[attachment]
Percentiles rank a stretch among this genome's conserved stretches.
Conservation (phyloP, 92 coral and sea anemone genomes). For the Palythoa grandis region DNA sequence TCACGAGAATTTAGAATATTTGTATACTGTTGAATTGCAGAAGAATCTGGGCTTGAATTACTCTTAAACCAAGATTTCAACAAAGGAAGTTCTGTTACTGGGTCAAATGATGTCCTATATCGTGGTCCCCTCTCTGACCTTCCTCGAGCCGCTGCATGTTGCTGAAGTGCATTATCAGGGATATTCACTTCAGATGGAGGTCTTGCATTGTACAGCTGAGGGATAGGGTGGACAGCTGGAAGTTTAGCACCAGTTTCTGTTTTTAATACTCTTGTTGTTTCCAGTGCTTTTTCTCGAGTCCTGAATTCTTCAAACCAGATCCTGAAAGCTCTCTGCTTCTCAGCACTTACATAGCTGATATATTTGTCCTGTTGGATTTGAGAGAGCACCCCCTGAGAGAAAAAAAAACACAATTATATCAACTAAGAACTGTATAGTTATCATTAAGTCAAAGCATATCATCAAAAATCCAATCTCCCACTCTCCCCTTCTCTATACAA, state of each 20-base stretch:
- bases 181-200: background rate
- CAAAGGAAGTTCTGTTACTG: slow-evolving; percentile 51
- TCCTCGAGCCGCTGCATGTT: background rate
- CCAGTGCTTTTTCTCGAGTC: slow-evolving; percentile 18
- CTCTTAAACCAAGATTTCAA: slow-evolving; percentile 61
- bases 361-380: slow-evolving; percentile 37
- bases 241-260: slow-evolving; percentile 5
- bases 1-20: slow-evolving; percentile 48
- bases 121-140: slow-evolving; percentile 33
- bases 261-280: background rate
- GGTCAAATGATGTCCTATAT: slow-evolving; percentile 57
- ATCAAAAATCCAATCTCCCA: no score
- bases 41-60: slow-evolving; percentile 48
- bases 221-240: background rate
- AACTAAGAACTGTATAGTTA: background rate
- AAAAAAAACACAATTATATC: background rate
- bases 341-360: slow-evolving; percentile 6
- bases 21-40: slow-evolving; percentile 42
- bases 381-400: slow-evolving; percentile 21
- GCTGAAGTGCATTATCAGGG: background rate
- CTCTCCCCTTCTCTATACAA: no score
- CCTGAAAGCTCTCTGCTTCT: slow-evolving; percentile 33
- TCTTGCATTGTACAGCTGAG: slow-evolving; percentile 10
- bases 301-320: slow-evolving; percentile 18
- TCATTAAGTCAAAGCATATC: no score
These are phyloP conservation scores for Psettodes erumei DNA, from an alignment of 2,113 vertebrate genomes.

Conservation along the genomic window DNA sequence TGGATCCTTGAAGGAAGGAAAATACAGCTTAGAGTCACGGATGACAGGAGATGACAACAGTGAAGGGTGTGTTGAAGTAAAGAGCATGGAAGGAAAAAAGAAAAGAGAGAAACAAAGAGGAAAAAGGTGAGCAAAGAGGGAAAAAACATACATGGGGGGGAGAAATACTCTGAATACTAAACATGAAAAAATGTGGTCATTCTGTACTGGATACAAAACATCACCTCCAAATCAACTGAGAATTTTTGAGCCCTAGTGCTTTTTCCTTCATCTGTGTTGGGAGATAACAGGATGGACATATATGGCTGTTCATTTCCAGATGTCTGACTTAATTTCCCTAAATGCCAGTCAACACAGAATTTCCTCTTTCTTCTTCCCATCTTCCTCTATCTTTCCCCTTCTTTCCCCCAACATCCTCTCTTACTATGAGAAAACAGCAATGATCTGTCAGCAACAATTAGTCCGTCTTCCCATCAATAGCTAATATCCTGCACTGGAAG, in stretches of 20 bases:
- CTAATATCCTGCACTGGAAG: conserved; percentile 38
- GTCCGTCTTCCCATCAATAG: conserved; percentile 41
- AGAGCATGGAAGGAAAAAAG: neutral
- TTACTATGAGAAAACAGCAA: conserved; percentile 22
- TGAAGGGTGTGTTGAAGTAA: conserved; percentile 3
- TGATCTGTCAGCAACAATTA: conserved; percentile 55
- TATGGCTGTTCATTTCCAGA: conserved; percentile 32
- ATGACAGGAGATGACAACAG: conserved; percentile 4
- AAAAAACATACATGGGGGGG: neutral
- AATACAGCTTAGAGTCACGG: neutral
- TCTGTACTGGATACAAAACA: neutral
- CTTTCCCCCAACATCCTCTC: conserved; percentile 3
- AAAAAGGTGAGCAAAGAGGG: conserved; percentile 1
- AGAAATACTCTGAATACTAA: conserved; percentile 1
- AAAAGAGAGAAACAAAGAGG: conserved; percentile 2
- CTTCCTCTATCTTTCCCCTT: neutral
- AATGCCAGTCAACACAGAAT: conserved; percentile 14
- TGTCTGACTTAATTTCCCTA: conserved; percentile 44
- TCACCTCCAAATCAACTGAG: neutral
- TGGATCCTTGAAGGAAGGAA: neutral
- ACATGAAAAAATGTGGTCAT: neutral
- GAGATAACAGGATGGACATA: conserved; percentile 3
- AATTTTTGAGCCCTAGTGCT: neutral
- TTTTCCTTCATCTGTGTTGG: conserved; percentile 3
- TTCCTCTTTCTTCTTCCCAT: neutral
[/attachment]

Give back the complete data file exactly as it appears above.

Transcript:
Percentiles rank a stretch among this genome's conserved stretches.
Conservation (phyloP, 92 coral and sea anemone genomes). For the Palythoa grandis region DNA sequence TCACGAGAATTTAGAATATTTGTATACTGTTGAATTGCAGAAGAATCTGGGCTTGAATTACTCTTAAACCAAGATTTCAACAAAGGAAGTTCTGTTACTGGGTCAAATGATGTCCTATATCGTGGTCCCCTCTCTGACCTTCCTCGAGCCGCTGCATGTTGCTGAAGTGCATTATCAGGGATATTCACTTCAGATGGAGGTCTTGCATTGTACAGCTGAGGGATAGGGTGGACAGCTGGAAGTTTAGCACCAGTTTCTGTTTTTAATACTCTTGTTGTTTCCAGTGCTTTTTCTCGAGTCCTGAATTCTTCAAACCAGATCCTGAAAGCTCTCTGCTTCTCAGCACTTACATAGCTGATATATTTGTCCTGTTGGATTTGAGAGAGCACCCCCTGAGAGAAAAAAAAACACAATTATATCAACTAAGAACTGTATAGTTATCATTAAGTCAAAGCATATCATCAAAAATCCAATCTCCCACTCTCCCCTTCTCTATACAA, state of each 20-base stretch:
- bases 181-200: background rate
- CAAAGGAAGTTCTGTTACTG: slow-evolving; percentile 51
- TCCTCGAGCCGCTGCATGTT: background rate
- CCAGTGCTTTTTCTCGAGTC: slow-evolving; percentile 18
- CTCTTAAACCAAGATTTCAA: slow-evolving; percentile 61
- bases 361-380: slow-evolving; percentile 37
- bases 241-260: slow-evolving; percentile 5
- bases 1-20: slow-evolving; percentile 48
- bases 121-140: slow-evolving; percentile 33
- bases 261-280: background rate
- GGTCAAATGATGTCCTATAT: slow-evolving; percentile 57
- ATCAAAAATCCAATCTCCCA: no score
- bases 41-60: slow-evolving; percentile 48
- bases 221-240: background rate
- AACTAAGAACTGTATAGTTA: background rate
- AAAAAAAACACAATTATATC: background rate
- bases 341-360: slow-evolving; percentile 6
- bases 21-40: slow-evolving; percentile 42
- bases 381-400: slow-evolving; percentile 21
- GCTGAAGTGCATTATCAGGG: background rate
- CTCTCCCCTTCTCTATACAA: no score
- CCTGAAAGCTCTCTGCTTCT: slow-evolving; percentile 33
- TCTTGCATTGTACAGCTGAG: slow-evolving; percentile 10
- bases 301-320: slow-evolving; percentile 18
- TCATTAAGTCAAAGCATATC: no score
These are phyloP conservation scores for Psettodes erumei DNA, from an alignment of 2,113 vertebrate genomes.

Conservation along the genomic window DNA sequence TGGATCCTTGAAGGAAGGAAAATACAGCTTAGAGTCACGGATGACAGGAGATGACAACAGTGAAGGGTGTGTTGAAGTAAAGAGCATGGAAGGAAAAAAGAAAAGAGAGAAACAAAGAGGAAAAAGGTGAGCAAAGAGGGAAAAAACATACATGGGGGGGAGAAATACTCTGAATACTAAACATGAAAAAATGTGGTCATTCTGTACTGGATACAAAACATCACCTCCAAATCAACTGAGAATTTTTGAGCCCTAGTGCTTTTTCCTTCATCTGTGTTGGGAGATAACAGGATGGACATATATGGCTGTTCATTTCCAGATGTCTGACTTAATTTCCCTAAATGCCAGTCAACACAGAATTTCCTCTTTCTTCTTCCCATCTTCCTCTATCTTTCCCCTTCTTTCCCCCAACATCCTCTCTTACTATGAGAAAACAGCAATGATCTGTCAGCAACAATTAGTCCGTCTTCCCATCAATAGCTAATATCCTGCACTGGAAG, in stretches of 20 bases:
- CTAATATCCTGCACTGGAAG: conserved; percentile 38
- GTCCGTCTTCCCATCAATAG: conserved; percentile 41
- AGAGCATGGAAGGAAAAAAG: neutral
- TTACTATGAGAAAACAGCAA: conserved; percentile 22
- TGAAGGGTGTGTTGAAGTAA: conserved; percentile 3
- TGATCTGTCAGCAACAATTA: conserved; percentile 55
- TATGGCTGTTCATTTCCAGA: conserved; percentile 32
- ATGACAGGAGATGACAACAG: conserved; percentile 4
- AAAAAACATACATGGGGGGG: neutral
- AATACAGCTTAGAGTCACGG: neutral
- TCTGTACTGGATACAAAACA: neutral
- CTTTCCCCCAACATCCTCTC: conserved; percentile 3
- AAAAAGGTGAGCAAAGAGGG: conserved; percentile 1
- AGAAATACTCTGAATACTAA: conserved; percentile 1
- AAAAGAGAGAAACAAAGAGG: conserved; percentile 2
- CTTCCTCTATCTTTCCCCTT: neutral
- AATGCCAGTCAACACAGAAT: conserved; percentile 14
- TGTCTGACTTAATTTCCCTA: conserved; percentile 44
- TCACCTCCAAATCAACTGAG: neutral
- TGGATCCTTGAAGGAAGGAA: neutral
- ACATGAAAAAATGTGGTCAT: neutral
- GAGATAACAGGATGGACATA: conserved; percentile 3
- AATTTTTGAGCCCTAGTGCT: neutral
- TTTTCCTTCATCTGTGTTGG: conserved; percentile 3
- TTCCTCTTTCTTCTTCCCAT: neutral